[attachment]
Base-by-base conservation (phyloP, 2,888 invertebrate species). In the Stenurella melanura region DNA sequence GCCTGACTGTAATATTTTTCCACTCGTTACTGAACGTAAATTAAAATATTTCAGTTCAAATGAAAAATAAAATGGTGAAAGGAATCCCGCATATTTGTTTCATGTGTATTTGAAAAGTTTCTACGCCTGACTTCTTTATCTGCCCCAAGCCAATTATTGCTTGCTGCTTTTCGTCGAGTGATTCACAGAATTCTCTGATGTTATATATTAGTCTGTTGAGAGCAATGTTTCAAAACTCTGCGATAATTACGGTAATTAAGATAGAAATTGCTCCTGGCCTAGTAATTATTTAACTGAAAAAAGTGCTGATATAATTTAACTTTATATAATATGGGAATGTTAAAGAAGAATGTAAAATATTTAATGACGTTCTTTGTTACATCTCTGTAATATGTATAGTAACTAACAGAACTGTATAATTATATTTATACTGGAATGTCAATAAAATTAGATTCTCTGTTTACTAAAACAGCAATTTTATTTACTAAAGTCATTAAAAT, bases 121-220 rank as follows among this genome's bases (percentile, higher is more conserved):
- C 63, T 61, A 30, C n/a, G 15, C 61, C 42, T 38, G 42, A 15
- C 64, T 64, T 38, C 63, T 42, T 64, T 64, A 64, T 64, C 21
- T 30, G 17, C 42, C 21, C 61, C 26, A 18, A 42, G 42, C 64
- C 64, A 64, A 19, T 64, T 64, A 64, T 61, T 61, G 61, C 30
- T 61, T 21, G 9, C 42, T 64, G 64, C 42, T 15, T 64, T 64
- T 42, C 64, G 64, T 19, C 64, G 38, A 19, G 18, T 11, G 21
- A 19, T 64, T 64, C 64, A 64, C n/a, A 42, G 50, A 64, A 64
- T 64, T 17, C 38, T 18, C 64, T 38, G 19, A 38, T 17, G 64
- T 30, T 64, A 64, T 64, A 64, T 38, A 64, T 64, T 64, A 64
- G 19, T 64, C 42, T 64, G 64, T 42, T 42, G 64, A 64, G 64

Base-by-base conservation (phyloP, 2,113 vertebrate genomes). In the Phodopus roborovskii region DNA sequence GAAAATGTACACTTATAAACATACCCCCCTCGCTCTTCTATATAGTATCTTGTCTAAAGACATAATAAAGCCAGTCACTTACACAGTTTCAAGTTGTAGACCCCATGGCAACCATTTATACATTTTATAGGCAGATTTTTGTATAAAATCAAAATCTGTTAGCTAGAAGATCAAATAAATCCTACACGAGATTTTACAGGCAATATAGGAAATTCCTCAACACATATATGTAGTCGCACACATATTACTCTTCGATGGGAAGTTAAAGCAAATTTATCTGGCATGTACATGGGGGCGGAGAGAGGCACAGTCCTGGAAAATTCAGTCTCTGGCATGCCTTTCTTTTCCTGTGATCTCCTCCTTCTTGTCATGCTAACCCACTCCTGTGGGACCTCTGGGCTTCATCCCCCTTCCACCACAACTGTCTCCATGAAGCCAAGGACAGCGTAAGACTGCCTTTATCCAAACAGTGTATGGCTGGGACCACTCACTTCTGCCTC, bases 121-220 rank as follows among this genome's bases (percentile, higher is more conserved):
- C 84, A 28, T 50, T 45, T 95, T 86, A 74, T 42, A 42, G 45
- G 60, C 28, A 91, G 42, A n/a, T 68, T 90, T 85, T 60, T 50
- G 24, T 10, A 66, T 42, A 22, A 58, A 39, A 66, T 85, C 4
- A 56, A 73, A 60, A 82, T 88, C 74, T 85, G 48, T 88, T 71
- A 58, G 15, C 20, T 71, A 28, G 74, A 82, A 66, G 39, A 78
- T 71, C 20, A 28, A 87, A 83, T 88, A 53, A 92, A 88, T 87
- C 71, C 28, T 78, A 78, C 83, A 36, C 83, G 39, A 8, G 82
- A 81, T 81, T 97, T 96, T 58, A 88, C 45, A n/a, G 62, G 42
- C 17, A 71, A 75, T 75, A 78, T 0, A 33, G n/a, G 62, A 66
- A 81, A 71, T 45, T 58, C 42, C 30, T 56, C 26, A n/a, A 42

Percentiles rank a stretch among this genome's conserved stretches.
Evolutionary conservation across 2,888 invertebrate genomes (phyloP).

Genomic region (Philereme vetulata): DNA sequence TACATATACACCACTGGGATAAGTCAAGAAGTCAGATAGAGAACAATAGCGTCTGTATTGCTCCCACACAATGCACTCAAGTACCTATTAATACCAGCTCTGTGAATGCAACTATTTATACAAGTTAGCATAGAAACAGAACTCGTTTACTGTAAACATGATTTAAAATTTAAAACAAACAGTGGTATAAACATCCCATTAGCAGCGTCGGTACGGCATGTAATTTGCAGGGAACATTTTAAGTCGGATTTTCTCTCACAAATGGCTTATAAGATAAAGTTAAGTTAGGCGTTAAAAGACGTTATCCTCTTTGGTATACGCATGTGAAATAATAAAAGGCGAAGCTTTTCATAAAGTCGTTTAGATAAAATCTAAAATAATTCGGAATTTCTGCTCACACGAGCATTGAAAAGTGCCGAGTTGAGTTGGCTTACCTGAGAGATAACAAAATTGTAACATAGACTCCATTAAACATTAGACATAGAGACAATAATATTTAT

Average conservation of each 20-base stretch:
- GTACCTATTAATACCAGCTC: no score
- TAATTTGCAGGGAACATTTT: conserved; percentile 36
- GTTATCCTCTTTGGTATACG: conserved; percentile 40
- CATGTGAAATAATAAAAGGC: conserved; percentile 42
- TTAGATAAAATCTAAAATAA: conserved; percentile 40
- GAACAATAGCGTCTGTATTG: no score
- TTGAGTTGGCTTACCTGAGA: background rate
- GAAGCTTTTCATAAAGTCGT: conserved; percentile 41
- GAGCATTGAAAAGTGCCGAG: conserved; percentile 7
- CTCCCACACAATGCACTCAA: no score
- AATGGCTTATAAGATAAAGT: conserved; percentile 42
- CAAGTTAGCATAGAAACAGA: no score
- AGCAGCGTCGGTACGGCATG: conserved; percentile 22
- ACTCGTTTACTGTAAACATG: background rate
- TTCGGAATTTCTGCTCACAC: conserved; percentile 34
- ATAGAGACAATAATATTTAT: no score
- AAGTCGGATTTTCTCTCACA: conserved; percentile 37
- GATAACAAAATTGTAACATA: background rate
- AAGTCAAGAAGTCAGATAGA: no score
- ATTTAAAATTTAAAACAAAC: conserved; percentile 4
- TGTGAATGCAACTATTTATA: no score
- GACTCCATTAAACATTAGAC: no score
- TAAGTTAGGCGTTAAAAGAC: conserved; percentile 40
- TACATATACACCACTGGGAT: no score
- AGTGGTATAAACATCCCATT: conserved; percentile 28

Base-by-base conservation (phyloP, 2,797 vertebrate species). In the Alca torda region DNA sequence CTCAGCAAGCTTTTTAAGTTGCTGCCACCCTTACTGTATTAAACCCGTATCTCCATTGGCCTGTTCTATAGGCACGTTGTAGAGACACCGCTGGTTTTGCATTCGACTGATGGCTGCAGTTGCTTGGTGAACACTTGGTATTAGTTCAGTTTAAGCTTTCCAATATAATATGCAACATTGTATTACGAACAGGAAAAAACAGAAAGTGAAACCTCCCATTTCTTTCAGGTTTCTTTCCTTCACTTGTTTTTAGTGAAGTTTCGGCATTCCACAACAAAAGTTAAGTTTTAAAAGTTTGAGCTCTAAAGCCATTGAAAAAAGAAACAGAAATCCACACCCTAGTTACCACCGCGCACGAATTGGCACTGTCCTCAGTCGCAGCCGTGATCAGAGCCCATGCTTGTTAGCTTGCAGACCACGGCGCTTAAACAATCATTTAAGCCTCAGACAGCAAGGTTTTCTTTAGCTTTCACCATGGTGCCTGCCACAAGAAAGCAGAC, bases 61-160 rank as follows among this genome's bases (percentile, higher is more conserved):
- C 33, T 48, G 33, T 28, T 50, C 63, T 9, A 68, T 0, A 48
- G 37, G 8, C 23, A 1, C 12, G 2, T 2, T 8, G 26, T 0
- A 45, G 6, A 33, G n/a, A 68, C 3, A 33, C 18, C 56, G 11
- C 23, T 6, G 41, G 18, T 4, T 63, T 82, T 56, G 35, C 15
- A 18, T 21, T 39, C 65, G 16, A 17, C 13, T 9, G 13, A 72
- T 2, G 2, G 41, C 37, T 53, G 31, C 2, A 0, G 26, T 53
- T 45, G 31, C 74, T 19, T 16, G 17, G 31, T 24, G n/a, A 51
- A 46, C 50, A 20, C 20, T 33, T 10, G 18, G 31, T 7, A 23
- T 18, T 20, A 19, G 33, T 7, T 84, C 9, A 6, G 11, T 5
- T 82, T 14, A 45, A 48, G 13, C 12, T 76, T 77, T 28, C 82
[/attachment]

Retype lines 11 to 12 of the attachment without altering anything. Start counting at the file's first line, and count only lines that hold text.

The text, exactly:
- G 19, T 64, C 42, T 64, G 64, T 42, T 42, G 64, A 64, G 64

Base-by-base conservation (phyloP, 2,113 vertebrate genomes). In the Phodopus roborovskii region DNA sequence GAAAATGTACACTTATAAACATACCCCCCTCGCTCTTCTATATAGTATCTTGTCTAAAGACATAATAAAGCCAGTCACTTACACAGTTTCAAGTTGTAGACCCCATGGCAACCATTTATACATTTTATAGGCAGATTTTTGTATAAAATCAAAATCTGTTAGCTAGAAGATCAAATAAATCCTACACGAGATTTTACAGGCAATATAGGAAATTCCTCAACACATATATGTAGTCGCACACATATTACTCTTCGATGGGAAGTTAAAGCAAATTTATCTGGCATGTACATGGGGGCGGAGAGAGGCACAGTCCTGGAAAATTCAGTCTCTGGCATGCCTTTCTTTTCCTGTGATCTCCTCCTTCTTGTCATGCTAACCCACTCCTGTGGGACCTCTGGGCTTCATCCCCCTTCCACCACAACTGTCTCCATGAAGCCAAGGACAGCGTAAGACTGCCTTTATCCAAACAGTGTATGGCTGGGACCACTCACTTCTGCCTC, bases 121-220 rank as follows among this genome's bases (percentile, higher is more conserved):